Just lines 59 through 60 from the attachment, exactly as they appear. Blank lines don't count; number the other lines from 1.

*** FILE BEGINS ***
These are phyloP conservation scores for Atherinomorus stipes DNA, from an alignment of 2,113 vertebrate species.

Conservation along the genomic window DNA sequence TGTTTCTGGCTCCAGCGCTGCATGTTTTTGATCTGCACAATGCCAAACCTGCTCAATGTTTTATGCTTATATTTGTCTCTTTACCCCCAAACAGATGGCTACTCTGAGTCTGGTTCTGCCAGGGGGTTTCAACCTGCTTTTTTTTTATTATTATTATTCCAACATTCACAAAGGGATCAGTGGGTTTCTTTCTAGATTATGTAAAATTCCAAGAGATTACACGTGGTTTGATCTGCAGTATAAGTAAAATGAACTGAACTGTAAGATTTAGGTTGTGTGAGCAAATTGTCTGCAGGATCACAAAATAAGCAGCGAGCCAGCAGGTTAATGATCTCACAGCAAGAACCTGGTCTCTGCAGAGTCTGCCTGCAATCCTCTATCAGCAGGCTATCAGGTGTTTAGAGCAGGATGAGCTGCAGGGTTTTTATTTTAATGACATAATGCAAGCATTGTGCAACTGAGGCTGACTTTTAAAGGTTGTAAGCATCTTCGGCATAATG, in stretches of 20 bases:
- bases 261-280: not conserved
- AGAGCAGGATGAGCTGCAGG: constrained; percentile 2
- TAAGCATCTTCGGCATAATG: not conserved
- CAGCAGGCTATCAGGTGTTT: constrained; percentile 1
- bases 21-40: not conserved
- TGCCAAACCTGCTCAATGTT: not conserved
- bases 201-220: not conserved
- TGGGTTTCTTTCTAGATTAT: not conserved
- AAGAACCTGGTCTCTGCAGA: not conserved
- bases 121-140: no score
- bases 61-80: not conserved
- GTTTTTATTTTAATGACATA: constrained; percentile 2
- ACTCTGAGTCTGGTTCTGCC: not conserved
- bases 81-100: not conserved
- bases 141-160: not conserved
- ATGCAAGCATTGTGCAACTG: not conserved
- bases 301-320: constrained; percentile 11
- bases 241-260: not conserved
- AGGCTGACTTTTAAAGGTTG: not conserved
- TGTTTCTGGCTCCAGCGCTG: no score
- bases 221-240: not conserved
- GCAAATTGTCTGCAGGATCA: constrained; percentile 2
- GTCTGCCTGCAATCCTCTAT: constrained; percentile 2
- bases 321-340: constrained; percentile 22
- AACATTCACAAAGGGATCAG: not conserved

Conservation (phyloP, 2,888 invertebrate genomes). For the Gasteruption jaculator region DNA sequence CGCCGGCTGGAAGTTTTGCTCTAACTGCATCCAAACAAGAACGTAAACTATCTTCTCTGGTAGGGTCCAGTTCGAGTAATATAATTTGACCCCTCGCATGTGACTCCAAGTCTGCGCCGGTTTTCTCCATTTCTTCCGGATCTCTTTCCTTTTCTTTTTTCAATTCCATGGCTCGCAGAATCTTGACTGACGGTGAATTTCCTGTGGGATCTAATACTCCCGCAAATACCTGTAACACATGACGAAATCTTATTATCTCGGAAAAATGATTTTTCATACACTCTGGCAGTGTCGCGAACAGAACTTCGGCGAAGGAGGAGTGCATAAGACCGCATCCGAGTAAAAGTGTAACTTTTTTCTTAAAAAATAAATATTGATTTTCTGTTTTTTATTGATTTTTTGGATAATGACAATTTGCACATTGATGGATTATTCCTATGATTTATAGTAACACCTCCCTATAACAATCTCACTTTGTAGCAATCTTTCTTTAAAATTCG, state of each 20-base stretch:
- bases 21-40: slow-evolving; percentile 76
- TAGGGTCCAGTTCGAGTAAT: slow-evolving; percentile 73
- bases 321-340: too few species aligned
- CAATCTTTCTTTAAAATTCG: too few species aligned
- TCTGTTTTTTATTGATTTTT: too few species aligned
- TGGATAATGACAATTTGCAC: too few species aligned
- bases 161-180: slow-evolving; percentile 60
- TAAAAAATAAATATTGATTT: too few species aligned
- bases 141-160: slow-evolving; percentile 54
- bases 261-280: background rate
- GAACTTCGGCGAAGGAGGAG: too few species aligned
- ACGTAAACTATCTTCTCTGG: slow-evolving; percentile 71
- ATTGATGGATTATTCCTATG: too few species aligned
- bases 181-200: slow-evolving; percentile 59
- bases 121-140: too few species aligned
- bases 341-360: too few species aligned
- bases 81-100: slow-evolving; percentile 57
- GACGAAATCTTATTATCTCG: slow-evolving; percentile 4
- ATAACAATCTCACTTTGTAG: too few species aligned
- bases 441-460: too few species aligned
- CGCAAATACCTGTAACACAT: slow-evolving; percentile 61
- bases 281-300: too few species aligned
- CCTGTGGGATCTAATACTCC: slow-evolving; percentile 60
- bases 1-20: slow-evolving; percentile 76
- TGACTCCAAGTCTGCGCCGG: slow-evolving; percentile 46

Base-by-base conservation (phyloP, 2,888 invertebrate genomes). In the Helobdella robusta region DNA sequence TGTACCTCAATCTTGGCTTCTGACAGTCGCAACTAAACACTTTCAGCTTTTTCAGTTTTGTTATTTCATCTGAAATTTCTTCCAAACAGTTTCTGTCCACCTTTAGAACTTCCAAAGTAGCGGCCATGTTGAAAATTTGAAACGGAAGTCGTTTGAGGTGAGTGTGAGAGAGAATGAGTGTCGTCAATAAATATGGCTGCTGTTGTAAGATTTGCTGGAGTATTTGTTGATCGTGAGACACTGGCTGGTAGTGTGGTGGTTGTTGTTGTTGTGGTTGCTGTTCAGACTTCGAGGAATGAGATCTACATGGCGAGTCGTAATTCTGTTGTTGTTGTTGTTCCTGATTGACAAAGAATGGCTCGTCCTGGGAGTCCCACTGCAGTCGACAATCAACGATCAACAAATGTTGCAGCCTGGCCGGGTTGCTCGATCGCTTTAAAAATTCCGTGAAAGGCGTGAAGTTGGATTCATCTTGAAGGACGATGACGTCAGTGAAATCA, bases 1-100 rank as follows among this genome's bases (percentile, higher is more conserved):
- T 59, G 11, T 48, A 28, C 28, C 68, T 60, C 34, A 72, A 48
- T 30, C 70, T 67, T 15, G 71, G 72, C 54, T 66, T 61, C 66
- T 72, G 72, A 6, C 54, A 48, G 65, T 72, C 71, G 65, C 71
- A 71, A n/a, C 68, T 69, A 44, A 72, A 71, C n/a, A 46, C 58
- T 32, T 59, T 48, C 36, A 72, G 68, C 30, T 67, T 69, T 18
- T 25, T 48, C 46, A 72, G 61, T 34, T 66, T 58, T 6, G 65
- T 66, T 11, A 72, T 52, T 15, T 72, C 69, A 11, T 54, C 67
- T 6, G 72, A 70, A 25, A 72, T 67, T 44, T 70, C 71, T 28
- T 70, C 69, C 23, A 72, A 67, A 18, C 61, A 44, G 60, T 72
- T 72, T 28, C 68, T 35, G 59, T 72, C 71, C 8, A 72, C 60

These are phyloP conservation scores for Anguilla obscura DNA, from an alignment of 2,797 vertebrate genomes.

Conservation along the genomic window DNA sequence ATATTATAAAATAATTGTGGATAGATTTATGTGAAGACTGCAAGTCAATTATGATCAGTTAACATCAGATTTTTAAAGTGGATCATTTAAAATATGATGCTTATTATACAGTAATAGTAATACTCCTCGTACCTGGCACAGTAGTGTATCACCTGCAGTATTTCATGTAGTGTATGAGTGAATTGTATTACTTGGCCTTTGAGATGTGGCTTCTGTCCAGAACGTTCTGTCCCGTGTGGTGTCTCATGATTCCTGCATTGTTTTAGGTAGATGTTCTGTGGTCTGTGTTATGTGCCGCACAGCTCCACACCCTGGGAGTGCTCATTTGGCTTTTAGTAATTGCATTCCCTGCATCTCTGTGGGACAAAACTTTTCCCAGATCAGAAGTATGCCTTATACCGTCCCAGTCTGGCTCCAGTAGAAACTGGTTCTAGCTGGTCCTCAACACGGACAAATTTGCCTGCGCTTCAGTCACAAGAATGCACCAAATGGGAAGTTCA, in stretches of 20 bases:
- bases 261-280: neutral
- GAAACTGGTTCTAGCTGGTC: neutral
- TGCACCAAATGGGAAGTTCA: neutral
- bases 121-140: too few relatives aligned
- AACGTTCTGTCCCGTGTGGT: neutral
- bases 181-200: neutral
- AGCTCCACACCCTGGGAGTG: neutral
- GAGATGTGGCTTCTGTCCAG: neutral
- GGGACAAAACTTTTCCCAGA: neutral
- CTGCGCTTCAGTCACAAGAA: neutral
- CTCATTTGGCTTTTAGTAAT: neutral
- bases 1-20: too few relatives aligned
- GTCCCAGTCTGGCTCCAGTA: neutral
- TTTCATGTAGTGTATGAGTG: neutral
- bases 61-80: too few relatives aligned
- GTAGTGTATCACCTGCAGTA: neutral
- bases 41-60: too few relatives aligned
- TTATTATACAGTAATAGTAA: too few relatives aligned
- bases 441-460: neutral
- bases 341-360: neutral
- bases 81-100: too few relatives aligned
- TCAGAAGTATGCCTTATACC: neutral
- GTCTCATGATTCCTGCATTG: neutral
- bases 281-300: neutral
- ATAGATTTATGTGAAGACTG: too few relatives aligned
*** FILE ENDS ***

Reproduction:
- T 32, T 59, T 48, C 36, A 72, G 68, C 30, T 67, T 69, T 18
- T 25, T 48, C 46, A 72, G 61, T 34, T 66, T 58, T 6, G 65